One member of WebMD’s fibromyalgia community wonders if it's possible that she has been misdiagnosed with fibromyalgia. “My pain is centered in my lower back. I was under the impression that fibromyalgia affects the whole body,” she says. She has back spasms and can’t sit for an extended amount of time. Some days her spine is tender to the touch. A set of X-rays showed she had a curvature in her spine and an MRI showed multiple bulging discs. But her doctor says her back pain is due to fibromyalgia, not the discs. “My doctor says the discs are not the problem,” she says. “Per my doctor, I have over 17 pressure points.”
Her other symptoms include extremely dry eyes, mostly in the morning. “Both eyes feel dry and feel as though there is something in them.” In addition, she has difficulty sleeping and often feels fatigued. She is taking pain medication and a medication for anxiety, but she is no longer doing any type of therapy because it caused too much strain on her back. She wonders if any other community members have experienced similar symptoms.
One man responds that he had a similar experience when he was first diagnosed with fibromyalgia. “My intro was just in my chest muscles -- I thought I was having a heart attack at the time.” He suggests she see a rheumatologist, if she hasn't already, for an accurate diagnosis. But he says it’s important to find a rheumatologist who is experienced in treating fibromyalgia. “Call around. Your first question should be, ‘Does the doctor treat fibromyalgia?’ Unless you get a definite YES, keep dialing.”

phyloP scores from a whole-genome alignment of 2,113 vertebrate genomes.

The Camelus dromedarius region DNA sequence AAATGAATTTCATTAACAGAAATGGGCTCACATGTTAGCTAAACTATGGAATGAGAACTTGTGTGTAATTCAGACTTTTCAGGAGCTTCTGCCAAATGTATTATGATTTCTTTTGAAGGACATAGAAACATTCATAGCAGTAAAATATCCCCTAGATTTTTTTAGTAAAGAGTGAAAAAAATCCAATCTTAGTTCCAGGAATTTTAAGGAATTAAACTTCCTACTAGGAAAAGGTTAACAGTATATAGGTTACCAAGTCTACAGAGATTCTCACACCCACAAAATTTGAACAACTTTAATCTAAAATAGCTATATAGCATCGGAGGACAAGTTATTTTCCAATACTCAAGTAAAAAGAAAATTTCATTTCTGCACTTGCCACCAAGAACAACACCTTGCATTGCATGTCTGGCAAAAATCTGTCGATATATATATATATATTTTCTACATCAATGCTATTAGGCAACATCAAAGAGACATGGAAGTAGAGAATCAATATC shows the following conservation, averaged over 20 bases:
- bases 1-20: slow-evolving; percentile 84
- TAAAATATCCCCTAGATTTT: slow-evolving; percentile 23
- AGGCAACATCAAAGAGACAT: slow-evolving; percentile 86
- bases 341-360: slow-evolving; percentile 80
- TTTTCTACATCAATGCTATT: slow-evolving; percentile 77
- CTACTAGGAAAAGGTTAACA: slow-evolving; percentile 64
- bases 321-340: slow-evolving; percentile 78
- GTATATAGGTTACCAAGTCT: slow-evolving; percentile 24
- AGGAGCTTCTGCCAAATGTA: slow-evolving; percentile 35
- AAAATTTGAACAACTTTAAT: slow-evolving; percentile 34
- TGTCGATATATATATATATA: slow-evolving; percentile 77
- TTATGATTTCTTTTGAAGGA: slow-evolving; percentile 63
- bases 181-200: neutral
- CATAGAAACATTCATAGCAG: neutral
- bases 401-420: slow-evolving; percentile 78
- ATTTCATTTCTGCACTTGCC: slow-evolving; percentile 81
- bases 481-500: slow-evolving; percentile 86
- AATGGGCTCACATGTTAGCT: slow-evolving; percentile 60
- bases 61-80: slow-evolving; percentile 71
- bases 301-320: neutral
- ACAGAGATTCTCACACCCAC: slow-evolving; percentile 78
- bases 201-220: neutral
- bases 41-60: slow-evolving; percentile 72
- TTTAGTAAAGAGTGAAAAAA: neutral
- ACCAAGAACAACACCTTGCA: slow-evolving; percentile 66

Another community member agrees that the symptoms described sound like fibromyalgia. She says that in her experience, fibromyalgia symptoms can vary a lot from day to day. “I know that in the many years I have dealt with fibromyalgia that there aren’t many days that are the same or many areas of my body that acted or reacted the same time after time,” she says.
One member wonders how to find a doctor in her area who will diagnose fibromyalgia. “I live in the Louisville, Kentucky area and have yet to find any doctor within 100 miles who will diagnose or believe in fibromyalgia,�� she says.
Two community members say that diagnosing fibromyalgia can be a long and frustrating process. One of them adds that it took her three years to get diagnosed.
Another woman suggests consulting with her primary care doctor and voicing her concerns about fibromyalgia. “You have to keep at it until someone listens,” she says. She suggests writing down a list of all her symptoms and giving the list to her doctor. “That way you don’t forget anything, and if you are shy or nervous then it is in plain English for the doctor to see. Usually it starts the process of questions by the doctor.”
Two other community members also suggest trying to find a rheumatologist to diagnose fibromyalgia. They say that in their experience, rheumatologists generally seem to know the most about fibromyalgia and are more likely to diagnose it correctly. “Don’t give up, ever. Keep asking until you have an answer and a diagnosis,” one says.